Professor Manthorpe highlighted the importance of ensuring that the histories of people from ‘White Other’ population groups were not forgotten, given their relevance to appropriate health and social care provision. The day had demonstrated that people have very different trajectories and these need to be acknowledged. In particular, the question remains how can social workers respond under their current work pressures at a time of dwindling resources? Attention to a person’s story may help at least to get things right first time by making sure that services are both accessible and acceptable.

Joan Rapaport is Visiting Research Fellow at the Social Care Workforce Research Unit, King’s College London. The Invisible Communities conference was organised by Jess Harris. Twitter hashtag for the conference is #olderpeople5

Research on older Turkish migrants in the UK – emerging findings from ROWM

Dr Shereen Hussein

by Shereen Hussein

With our conference on Invisible Communities: Working with older people from Europe and beyond coming up at the end of the month, Shereen Hussein, Senior Research Fellow at the Social Care Workforce Research Unit and co-founder of the Research On Workforce Mobility (ROWM) network, discusses her work on the Turkish community in the UK. 

There is increasing interest in the experiences of people who migrated in their youth during the mid-20th century and are now growing older in the UK and other European countries. While Turkish migrants are not as large a proportion of the UK migrant population as they are in other European countries such as Germany, they are a sizeable part of some migrant communities, especially in London.

We have recently been working on collaborative research focusing on the experiences of older Turkish migrants living in London. This has explored their perceptions of ageing, of possible long-term care needs and their access to services. Sixty-six interviews with older Turkish migrants (aged 55 years or more; 34 women and 32 men) revealed two major themes, 1) ageing and belonging, and 2) identity in old age.

Turkish migrants’ stories were full of accounts and examples of adjustments, compromises and nostalgia that surfaced in old age when labour participation and feelings of ‘importance’ started to fade. These feelings seem to be exacerbated by limited English language skills, resulting from living in relatively closed communities within the UK, working in ethnic economies and providing services for the Turkish community. Many older Turkish migrants interviewed showed signs of an ‘elective belonging’, referring to the way in which ‘place biographies’ have become less important when compared with personal biographies and identities. However, while the majority of older people interviewed appreciated being in the UK, they felt they had little choice over where they lived in retirement.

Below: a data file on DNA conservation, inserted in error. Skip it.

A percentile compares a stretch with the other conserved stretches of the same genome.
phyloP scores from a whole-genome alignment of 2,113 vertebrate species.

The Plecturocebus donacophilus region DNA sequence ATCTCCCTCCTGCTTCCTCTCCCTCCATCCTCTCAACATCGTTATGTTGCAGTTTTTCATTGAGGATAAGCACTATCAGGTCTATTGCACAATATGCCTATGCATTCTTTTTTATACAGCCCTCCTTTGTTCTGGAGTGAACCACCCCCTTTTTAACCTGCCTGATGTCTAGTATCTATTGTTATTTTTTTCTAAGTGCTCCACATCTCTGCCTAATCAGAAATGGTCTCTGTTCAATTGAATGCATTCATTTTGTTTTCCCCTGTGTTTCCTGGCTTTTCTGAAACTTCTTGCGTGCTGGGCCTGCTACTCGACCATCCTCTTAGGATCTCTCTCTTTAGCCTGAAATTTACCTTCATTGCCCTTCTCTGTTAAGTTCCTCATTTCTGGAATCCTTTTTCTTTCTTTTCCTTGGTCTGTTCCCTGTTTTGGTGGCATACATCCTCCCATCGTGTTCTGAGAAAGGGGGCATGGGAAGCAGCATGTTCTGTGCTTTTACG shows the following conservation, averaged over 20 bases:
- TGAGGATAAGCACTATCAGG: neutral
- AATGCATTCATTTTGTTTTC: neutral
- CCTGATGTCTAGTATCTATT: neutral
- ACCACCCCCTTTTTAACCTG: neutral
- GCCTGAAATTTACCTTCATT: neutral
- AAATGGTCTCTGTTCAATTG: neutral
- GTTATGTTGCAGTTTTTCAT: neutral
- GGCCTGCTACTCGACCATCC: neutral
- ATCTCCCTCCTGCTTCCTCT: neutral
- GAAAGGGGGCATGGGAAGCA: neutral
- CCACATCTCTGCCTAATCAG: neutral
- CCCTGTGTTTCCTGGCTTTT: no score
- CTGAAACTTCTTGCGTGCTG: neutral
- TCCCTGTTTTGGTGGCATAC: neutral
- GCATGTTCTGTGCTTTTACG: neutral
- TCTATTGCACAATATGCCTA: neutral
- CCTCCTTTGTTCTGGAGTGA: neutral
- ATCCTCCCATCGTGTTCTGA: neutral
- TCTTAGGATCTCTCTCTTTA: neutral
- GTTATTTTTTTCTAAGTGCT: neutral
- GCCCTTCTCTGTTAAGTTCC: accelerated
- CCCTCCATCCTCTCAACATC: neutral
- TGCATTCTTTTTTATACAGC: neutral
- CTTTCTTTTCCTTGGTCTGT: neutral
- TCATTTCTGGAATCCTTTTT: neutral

Early findings also show that older Turkish migrants who have educated offspring are more likely to be aware of their needs and how to access services. However, there were high expectations of family members, with family and kinship being centre-stage in later life. For some the strength of these ties could be tested in challenging situations. Moreover, older women felt strongly that their duty to care for their husbands, their children and their grandchildren was paramount. Despite or perhaps because of this, some older women did not feel that they were important or well supported.

The findings have wide implications for services and resonate with the experience of other older Black and Minority Ethnic communities in the UK. They highlight the need for more culturally appropriate services. It is also important to raise awareness of existing support to avoid social exclusion and facilitate access and participation, including volunteering, among older Turkish communities. The findings will be discussed in more detail at the upcoming event, Invisible communities: Working with older people from Europe and beyond (30 January 2013), taking place in London.

The experiences of older Turkish migrants living in Denmark is also a research interest of ROWM network member Dr Anika Liversage and her colleagues at the University of Copenhagen. In a recent visit to the Unit, Anika and I discussed potential similarities between Turkish migrants in the UK and Denmark. We observed the importance of migration history, changes over time or trajectories, and how the ways older Turkish people lived their lives shapes their ageing experiences.

I am conducting this research with Dr Sema Öglak (Dokuz Eylül University, Turkey). We are both members of the Research On Workforce Mobility (ROWM) network. The ROWM network is flourishing (new members are always welcome), with members from around the world intent on improving our understanding of the intertwined relationships between migration and long-term care, both for those receiving and providing such care.

Dr Hussein is Senior Research Fellow at the Social Care Workforce Research Unit, King’s College London. She tweets as @DrShereeHussein.

Mental health social work in challenging times: What should change?

Joan Rapaport

by Joan Rapaport